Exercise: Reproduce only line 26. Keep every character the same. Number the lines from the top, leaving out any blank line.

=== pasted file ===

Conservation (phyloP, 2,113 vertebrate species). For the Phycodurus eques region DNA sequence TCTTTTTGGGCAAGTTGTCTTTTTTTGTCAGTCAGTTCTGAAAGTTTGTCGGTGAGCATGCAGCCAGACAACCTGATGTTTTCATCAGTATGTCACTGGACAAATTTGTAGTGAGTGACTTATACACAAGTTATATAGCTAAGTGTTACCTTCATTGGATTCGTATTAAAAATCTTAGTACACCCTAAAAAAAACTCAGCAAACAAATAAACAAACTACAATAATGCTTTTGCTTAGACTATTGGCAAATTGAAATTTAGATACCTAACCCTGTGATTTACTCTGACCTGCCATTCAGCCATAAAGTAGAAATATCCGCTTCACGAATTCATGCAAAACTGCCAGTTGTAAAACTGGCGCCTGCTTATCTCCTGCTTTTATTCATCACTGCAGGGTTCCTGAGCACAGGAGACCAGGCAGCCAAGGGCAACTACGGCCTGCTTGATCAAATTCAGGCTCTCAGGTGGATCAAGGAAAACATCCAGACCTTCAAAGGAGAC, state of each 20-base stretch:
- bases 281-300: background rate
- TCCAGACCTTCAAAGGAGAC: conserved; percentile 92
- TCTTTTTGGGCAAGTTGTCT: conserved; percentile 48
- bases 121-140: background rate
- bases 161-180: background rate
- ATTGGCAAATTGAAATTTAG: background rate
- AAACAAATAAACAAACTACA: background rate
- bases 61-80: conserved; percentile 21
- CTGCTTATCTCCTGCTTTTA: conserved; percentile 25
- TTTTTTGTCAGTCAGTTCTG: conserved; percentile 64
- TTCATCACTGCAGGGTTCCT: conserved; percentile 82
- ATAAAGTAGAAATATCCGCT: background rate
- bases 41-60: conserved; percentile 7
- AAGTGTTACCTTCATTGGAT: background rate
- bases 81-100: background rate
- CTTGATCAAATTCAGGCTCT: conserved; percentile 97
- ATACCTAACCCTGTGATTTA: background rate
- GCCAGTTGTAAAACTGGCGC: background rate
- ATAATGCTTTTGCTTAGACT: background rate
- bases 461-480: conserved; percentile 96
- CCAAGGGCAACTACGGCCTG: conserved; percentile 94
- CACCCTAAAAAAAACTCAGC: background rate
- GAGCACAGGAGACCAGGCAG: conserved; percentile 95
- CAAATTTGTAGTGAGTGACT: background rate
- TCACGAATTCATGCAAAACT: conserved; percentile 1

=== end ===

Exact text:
- TCACGAATTCATGCAAAACT: conserved; percentile 1